Search Results: "Tana Hoban"


BOOK REVIEW

EXACTLY THE OPPOSITE by Tana Hoban
Released: Sept. 24, 1991

"Beautiful, elegantly composed, nourishing to eye and mind."
Again selecting an intriguing variety of subjects from city and country—and presenting both animate and inanimate objects with a delightful use of color—this fine photographer pairs uncaptioned images that explore the concept of opposites. Read full book review >

BOOK REVIEW

I READ SIGNS; I READ SYMBOLS by Tana Hoban
Released: Oct. 17, 1983

"Both are simple, instructive, and dazzling."
Spanking, bold, head-on images—that put other sign-displays in the shade. Read full book review >

BOOK REVIEW

BIG ONES, LITTLE ONES by Tana Hoban
Released: May 16, 1976

"Nevertheless, you've seen better animal portraits (if you still have Ylla's Animal Babies, take another look). As for the concept, big and little as a comparative 'relationship,' the idea isn't developed; it's simply reiterated through bear and cub, sheep and lamb, camel and baby camel, etc. On the scale of Tana Hoban's previous work, rate this little. . . though its diminutive appeal can't be entirely dismissed."
Only a heart of ice can be indifferent to zoo babies, and there are several show stealers here, among them a duckling captured in mid-sprawl and a dignified zebra colt. Read full book review >

BOOK REVIEW

OF COLORS AND THINGS by Tana Hoban
Released: April 25, 1989

"Fine as a lap book or for sharing with a group; a treasure no library serving preschoolers should forgo."
Photographs in each quadrant of a page—intersected by a cross in the photos' dominant color—will serve as springboard to discussion of color, shape, utility, similarity, and a multitude of other subjects. Read full book review >

BOOK REVIEW

TAKE ANOTHER LOOK by Tana Hoban
Released: Feb. 1, 1981

"There's still some pleasure in the encounter, of course, but less variety, imagination, or resonance."
Perhaps the magic of Tana Hoban's Look Again!, a 1971 event, was not to be recaptured: that first glimpse, through a die-cut hole, of a fuzzy, starry, mysterious something; overleaf, the perfect head of a dandelion gone to seed; on the reverse, an intent black child, lips pursed, blowing. Read full book review >

BOOK REVIEW

CIRCLES, TRIANGLES AND SQUARES by Tana Hoban
Released: Sept. 1, 1974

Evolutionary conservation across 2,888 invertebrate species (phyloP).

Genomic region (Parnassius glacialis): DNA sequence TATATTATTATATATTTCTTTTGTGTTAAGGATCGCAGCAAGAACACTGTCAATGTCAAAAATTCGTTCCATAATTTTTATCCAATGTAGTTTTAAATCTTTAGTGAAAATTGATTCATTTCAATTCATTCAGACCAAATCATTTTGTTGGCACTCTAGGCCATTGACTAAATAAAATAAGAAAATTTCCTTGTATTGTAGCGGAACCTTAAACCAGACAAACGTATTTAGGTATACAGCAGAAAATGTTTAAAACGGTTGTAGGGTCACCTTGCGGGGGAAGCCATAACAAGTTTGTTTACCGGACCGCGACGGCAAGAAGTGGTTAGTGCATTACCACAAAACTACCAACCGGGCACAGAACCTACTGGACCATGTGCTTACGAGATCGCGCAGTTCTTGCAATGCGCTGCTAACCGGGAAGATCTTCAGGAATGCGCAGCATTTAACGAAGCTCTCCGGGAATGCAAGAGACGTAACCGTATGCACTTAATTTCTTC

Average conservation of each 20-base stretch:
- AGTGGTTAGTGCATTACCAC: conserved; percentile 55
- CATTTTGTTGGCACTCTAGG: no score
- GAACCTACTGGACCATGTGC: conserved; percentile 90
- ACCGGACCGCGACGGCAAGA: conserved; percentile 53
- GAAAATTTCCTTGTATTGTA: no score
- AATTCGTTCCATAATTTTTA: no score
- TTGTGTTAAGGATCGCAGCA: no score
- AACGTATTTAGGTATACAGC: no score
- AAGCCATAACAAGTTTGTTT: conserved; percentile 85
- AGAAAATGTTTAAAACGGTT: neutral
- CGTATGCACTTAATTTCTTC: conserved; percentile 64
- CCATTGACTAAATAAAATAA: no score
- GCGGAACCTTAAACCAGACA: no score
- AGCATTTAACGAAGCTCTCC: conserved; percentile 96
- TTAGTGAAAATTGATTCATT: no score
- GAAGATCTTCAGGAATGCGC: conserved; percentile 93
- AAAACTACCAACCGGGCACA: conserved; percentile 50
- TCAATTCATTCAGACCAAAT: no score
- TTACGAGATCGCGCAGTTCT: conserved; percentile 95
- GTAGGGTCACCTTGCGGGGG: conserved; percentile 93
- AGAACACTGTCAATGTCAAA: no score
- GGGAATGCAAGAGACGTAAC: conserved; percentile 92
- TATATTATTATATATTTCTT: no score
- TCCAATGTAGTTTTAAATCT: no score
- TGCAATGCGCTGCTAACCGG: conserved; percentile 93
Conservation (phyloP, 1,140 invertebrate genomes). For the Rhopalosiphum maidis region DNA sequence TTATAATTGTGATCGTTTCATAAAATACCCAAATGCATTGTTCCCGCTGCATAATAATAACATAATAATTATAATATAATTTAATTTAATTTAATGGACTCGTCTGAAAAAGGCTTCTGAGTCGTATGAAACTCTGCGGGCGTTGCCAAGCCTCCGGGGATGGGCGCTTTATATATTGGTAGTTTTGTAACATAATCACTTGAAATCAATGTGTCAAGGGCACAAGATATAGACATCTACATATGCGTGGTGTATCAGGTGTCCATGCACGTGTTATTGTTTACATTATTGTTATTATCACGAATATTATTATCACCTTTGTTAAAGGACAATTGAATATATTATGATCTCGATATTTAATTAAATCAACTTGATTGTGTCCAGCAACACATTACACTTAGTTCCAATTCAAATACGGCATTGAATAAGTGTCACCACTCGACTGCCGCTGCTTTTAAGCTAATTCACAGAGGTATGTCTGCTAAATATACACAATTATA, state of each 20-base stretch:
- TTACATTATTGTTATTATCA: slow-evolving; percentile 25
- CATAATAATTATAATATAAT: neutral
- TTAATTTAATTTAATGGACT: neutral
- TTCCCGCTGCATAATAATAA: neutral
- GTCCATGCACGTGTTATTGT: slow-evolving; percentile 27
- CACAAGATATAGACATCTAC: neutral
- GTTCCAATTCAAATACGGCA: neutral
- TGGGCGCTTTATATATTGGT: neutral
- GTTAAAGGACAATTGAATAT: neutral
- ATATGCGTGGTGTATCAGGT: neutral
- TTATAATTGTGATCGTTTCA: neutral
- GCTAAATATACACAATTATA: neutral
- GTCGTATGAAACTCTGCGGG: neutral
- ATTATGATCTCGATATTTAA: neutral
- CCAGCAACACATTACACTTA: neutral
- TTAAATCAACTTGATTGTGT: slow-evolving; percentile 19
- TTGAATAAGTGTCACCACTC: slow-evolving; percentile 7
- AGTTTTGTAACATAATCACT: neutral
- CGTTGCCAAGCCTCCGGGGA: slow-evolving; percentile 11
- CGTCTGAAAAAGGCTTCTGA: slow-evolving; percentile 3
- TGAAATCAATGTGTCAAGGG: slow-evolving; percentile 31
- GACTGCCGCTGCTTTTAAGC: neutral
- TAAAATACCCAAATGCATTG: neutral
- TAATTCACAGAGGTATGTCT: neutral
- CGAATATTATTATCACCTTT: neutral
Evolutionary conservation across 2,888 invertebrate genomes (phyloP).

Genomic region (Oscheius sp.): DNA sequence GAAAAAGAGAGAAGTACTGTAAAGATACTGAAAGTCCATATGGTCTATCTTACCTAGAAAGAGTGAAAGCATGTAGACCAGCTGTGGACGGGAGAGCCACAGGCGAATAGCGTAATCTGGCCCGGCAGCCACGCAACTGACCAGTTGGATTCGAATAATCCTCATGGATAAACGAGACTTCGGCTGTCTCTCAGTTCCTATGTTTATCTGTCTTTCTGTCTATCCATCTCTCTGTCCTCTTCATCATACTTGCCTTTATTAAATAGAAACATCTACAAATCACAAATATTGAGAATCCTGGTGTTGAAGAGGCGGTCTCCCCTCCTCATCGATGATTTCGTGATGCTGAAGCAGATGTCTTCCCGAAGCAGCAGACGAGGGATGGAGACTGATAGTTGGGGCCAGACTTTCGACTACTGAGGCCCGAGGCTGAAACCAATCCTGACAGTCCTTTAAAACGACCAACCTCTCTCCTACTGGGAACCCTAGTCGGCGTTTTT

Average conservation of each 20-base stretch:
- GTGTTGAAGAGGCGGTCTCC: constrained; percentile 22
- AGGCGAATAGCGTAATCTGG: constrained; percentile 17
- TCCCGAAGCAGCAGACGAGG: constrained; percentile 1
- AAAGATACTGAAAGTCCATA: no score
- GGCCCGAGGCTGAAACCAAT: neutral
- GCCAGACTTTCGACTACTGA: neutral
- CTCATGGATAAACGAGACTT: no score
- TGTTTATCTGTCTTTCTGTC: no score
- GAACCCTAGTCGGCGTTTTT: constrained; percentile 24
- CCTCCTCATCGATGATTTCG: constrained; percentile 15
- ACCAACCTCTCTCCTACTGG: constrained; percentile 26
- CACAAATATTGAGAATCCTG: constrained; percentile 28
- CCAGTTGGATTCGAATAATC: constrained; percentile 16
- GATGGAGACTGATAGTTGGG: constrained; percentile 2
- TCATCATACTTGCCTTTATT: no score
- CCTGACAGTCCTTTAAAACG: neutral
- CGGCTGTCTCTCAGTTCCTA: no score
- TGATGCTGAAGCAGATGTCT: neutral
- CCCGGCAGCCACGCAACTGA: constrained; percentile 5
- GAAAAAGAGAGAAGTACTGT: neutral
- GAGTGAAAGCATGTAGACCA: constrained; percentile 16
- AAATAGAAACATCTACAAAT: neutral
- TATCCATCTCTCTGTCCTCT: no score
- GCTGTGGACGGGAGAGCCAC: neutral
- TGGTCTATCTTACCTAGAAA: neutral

"This could just as well be a lesson in basic photography or design as an exercise in geometrical form—in any case it's a real eye opener."
Hoban's use of her camera to express basic concepts has become progressively more abstract and less dogmatic. Read full book review >

BOOK REVIEW

Released: Sept. 18, 1972

"A turtle's head is photographed in and out of its shell, and a vegetable basket is at first empty, then full of mushrooms; together and apart are neatly demonstrated by the wooden pieces of a jigsaw puzzle, whole and broken by two luminously perfect, then palpably viscous eggs — and so on with Hoban's usual stunning effects."
More of Tana Hoban's Shapes and Things, paired this time to illustrate the concept of opposites. Read full book review >

BOOK REVIEW

ONE LITTLE KITTEN by Tana Hoban
Released: Aug. 13, 1979

One Little Kitten goes Over, Under & Through, as it were. Read full book review >

BOOK REVIEW

SHADOWS AND REFLECTIONS by Tana Hoban
Released: March 19, 1990

"Although the subjects will appeal to young children, there's nothing here to limit its appeal to them."
Another assembly of mind-expanding images from a gifted photographer who now has at least 24 fine concept books for children to her credit. Read full book review >

BOOK REVIEW

IS IT LARGER?  IS IT SMALLER? by Tana Hoban
Released: April 15, 1985

Relative size is the concept unifying Hoban's latest collection of eye-filling photos. Read full book review >

BOOK REVIEW

1, 2, 3 BOARD BOOK; WHAT IS IT? by Tana Hoban
Released: March 1, 1985

"But for display, or for the diversion of visiting tots, it's worth considering—while parents, caretakers, and kin will seize upon the books—especially 1, 2, 3: a looking-and-learning knockout with its red numerals, number-words, and dots-to-count."
Once there was a squarish book, of simple color photographs of familiar nursery objects, that endured for decades because it was so unequivocally and unsurpassingly a first book. Read full book review >

BOOK REVIEW

LOOK! LOOK! LOOK! by Tana Hoban
Released: Aug. 1, 1988

"This should also prove stimulating to older children, and will be of use in language development."
A fine photographer noted for her concept books has devised another way to challenge children's visual imaginations: windows cut in shiny black pages frame intriguing fragments of photographs that can be seen entire by turning the page; the verso of the whole photo is another photo of the same subject from a greater distance, expanding understanding of the subject and making an opportunity for another framed detail through the verso of the next window page. Read full book review >